You don’t live in Lake Wobegon, I promise.

You must read David Brook’s book, The Social Animal. Now. Because you are making too many irrational decisions, letting your biases get the best of you, and spending way, way too much time picking out furniture.

Brooks’ thesis is that, as you may have guessed, we are not seven billion individual rational actors, building an efficient society like little worker ants.  We’re seven billion complicated, fallible, emotion-driven nodes in an all-encompassing social fabric. We are rational, to a point, and that point is our gut, our feelings, our instincts.  Which, according to Brooks, isn’t such a bad thing (10:48 in the video):

This research shows that…reason is often weak, our sentiments are strong, and our sentiments are often trustworthy.

Our instincts are usually correct (the first answer you pick on a test is usually right; the couch you think you want is probably the one you actually want, etc.), but not always.  We are susceptible to a pattern of mistakes — cognitive biases — that cause us to rely too much on our gut and not enough on truth.  Chapter 11 of The Social Animal uses a genius scene to show each of these biases — and how to overcome them — in real-time.  As a “teaser” (a new cognitive biases may indeed be tl;dr.  Copyright.), check out 12:55 in the vid:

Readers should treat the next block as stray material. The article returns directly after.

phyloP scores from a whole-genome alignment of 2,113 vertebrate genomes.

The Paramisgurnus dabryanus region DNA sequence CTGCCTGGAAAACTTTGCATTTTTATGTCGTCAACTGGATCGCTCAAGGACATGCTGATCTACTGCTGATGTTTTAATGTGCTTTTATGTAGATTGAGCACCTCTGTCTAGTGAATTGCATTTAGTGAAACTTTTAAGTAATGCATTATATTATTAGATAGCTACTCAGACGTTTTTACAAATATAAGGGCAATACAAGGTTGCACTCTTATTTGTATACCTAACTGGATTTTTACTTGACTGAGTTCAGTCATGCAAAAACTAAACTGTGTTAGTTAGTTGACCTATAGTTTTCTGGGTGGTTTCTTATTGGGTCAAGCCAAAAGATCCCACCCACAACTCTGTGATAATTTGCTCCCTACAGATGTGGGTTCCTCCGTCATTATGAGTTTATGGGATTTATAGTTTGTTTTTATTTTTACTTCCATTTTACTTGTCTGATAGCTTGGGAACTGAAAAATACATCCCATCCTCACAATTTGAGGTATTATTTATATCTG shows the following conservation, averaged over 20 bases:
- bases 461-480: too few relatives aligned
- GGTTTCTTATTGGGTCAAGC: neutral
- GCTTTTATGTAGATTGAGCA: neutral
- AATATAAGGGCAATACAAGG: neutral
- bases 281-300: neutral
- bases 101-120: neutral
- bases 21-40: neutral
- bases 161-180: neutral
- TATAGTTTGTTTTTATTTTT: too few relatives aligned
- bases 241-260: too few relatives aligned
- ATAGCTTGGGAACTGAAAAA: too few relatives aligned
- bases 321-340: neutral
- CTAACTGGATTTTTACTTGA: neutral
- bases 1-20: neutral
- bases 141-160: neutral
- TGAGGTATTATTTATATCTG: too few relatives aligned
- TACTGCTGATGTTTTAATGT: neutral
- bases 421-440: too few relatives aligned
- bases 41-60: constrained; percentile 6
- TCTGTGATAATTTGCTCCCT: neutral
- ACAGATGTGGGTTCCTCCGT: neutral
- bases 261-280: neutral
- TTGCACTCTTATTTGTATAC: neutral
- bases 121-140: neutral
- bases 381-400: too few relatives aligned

We are overconfidence machines… Ninety-six percent of college students think they have above average social skills. But some people have the ability and awareness of their own biases.  They have epistemological modesty.  They are open-minded in the face of ambiguity.  They are able to adjust strength of their conclusions to strength of their evidence.  They are curious. And these traits are often uncorrelated with IQ.

So recognizing and overcoming your cognitive biases is as essential to a well-formed existence as being an empathetic, warm, socially balanced human.  For me that means:

  • Read as much (well-written pieces) as humanly possible, especially the stuff I don’t agree with
  • Be aware when familiarity and “confirmation bias” is over-influencing whether I support a candidate, like a person, or endorse an idea.
  • Avoid group-think/herd instinct
  • I’m not really sure what actor-observer bias is, but I’m pretty sure I do it.  So I try not to.
  • Move junk food to the highest shelf in the pantry since I’m pretty terrible at estimating my ability to resist temptation, and kinda short.

For a clear, useful guide to the biases, check out the graphic below (via Ritholtz)


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